History of Pacing

Duchenne’s seminal work on electrical stimulation
Duchenne’s seminal work on electrical stimulation

Discussion of the effect of electrical simulation on the diaphragm dates back over 200 years. In 1872, Duchenne (1) concluded that phrenic nerve stimulation was the “best means of imitating natural respiration.” Christoph Hufeland (2) first proposed artificial respiration through electrical stimulation of the phrenic nerve to treat asphyxia in 1873.Despite its documented experimental successes, phrenic nerve stimulation faded to the background as positive pressure ventilation by mechanical ventilation became readily available.

In the late 1940’s, S.J. Sarnoff and colleagues at the Harvard School of Public Health showed that, in the absence of spontaneous respiratory activity, rhythmic stimulation of the phrenic nerve could duplicate minute volume, arterial blood oxygen and carbon dioxide tensions. This was reported in the October 1948 issue of Science (3), in which Sarnoff documented 52 hours of phrenic nerve stimulation as the only means of artificial respiration in a 5 year-old boy with respiratory paralysis following a cerebral aneurysm.

williamGlennWilliam W.L. Glenn, MD

Based on his pioneering research in cardiac pacemakers, William W.L. Glenn and his colleagues at the Yale University School of Medicine set out to create the first practical application of phrenic nerve pacing. Although first mentioned in 1966 (4), the seminal work on the topic was an article titled “Radio-frequency electrophrenic respiration. Long-term application to a patient with primary hypoventilation” which appeared in the March 1968 issue of the Journal of the American Medical Association (5).

In collaboration with Roger E. Avery, Glenn’s prototypes were brought into commercial distribution by Avery Laboratories, Inc. in 1971. The Medical Device Amendment of 1976  mandated the classification and regulation of medical devices and in 1986, under FDA regulations the Medical Device Amendments were enacted into law. In January, 1987 Avery became one of the first to obtain PMA approval under this regulation.

Furthermore, in 1995 Avery breathing pacemaker system was one of the first products to obtain premarket approval as a Class III device under the requirements of the Active Implantable Medical Device Directive (90/385/EEC) for distribution within the European Union.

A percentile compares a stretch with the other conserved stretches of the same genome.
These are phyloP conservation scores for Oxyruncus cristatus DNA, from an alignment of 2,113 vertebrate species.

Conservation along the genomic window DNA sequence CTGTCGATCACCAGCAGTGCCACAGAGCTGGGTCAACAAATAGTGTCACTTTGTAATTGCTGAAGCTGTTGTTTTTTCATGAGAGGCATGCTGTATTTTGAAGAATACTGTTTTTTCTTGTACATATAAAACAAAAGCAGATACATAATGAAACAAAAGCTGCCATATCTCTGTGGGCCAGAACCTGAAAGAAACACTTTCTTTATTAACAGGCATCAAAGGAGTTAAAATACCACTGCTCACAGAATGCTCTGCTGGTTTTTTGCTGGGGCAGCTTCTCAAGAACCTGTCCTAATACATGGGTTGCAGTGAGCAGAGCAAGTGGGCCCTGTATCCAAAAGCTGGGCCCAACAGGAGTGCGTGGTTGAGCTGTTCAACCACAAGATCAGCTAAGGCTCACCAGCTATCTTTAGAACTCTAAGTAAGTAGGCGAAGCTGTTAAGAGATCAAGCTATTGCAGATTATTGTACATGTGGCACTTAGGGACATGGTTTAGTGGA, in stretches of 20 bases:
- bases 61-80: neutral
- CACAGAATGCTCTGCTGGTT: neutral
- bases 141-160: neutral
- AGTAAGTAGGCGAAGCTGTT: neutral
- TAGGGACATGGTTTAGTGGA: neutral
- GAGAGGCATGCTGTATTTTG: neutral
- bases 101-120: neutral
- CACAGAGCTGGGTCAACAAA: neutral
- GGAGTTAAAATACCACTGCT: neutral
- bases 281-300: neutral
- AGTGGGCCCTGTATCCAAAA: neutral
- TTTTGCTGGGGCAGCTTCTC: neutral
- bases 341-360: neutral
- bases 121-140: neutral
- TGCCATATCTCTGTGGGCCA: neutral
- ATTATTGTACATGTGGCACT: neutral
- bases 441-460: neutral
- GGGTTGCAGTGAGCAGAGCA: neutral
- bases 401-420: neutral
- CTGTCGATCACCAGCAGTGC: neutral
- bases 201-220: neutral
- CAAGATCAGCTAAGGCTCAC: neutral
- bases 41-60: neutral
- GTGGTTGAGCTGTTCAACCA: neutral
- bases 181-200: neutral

Thoracoscopic Procedure at CHLA
Thoracoscopic Procedure at CHLA
The Avery Model S-242 was the first commercially distributed diaphragm pacemaker
The Avery Model S-242 was the first commercially distributed diaphragm pacemaker
Since the commercial introduction of breathing pacemakers, there have been substantial advancements in the state of the art surgical techniques. Concurrently, the introduction of cervical and thoracoscopic minimally invasive approaches advanced the implantation of diaphragm pacemakers.
In 2002, Donald Shaul and colleagues (6) at the Children’s Hospital of Los Angeles reported on the first series of pediatric patients, starting in 1997, that were implanted with breathing pacemakers using a thoracoscopic technique.
Also in 2002, John A. Elefteriades and his colleagues (7) presented a long-term, multi-center analysis of a series of twelve quadriplegic patients implanted from 1981 to 1987. Their follow-up showed that “all patients demonstrated normal tidal volumes and arterial blood gases while pacing full time. Despite theoretical concerns about long-term nerve damage, no patient lost the ability to pace the phrenic nerve.”
In July 2005, Avery Biomedical Devices, Inc. was incorporated to continue production and distribution of breathing pacemakers and to further research and development of the device and related technologies.

REFERENCES(1) Duchenne GBA. “De l’electrisation localisée et de son application a la pathologie et a le thérapeutique par courants induits et par courants galvaniques interrompus et continues per le dr. Duchenne.” Paris, Baillière,1872.

(2) Hufeland CW. “Usum uis electriciae in asphyxia experimentis illustratum.” Göttingen, Germany: Dissertatio Inauguralis Medica; 1783.

(3) Sarnoff SJ, Hardenbergh E, Whittenberger JL. “Electrophrenic Respiration.” Science. October 29, 1948. Vol. 108, p. 482.

(4) Glenn WW, Anagnostopoulos CE. “Electronic pacemakers of the heart, gastrointestinal tract, phrenic nerve, bladder, and carotid sinus: current status.” Surgery, 1996 Aug; 60 (2): 480-94.

(5) Glenn WW, Judson JP. “Radio-frequency electrophrenic respiration. Long-term application to a patient with primary hypoventilation.” Journal of the American Medical Association. March 1968, 203(12), pp. 1033-1037.

(6) Shaul DB, Danielson PD, McComb JG, Keens TG. “Thoracoscopic Placement of Phrenic Nerve Electrodes for Diaphragm Pacing in Children.” Journal of Pediatric Surgery. July 2002, Vol.37, No.7, pp.974-978.

(7) Elefteriades JA, Quin JA, Hogan JF, Holcomb WG, Letsou GV, Chlosta WF, Glenn WW. “Long Term Follow-up of Pacing of the Conditioned Diaphragm in Quadriplegia.” Journal of Pacing and Clinical Electrophysiology. June 2002, Vol.25, No.6, pp.897-906.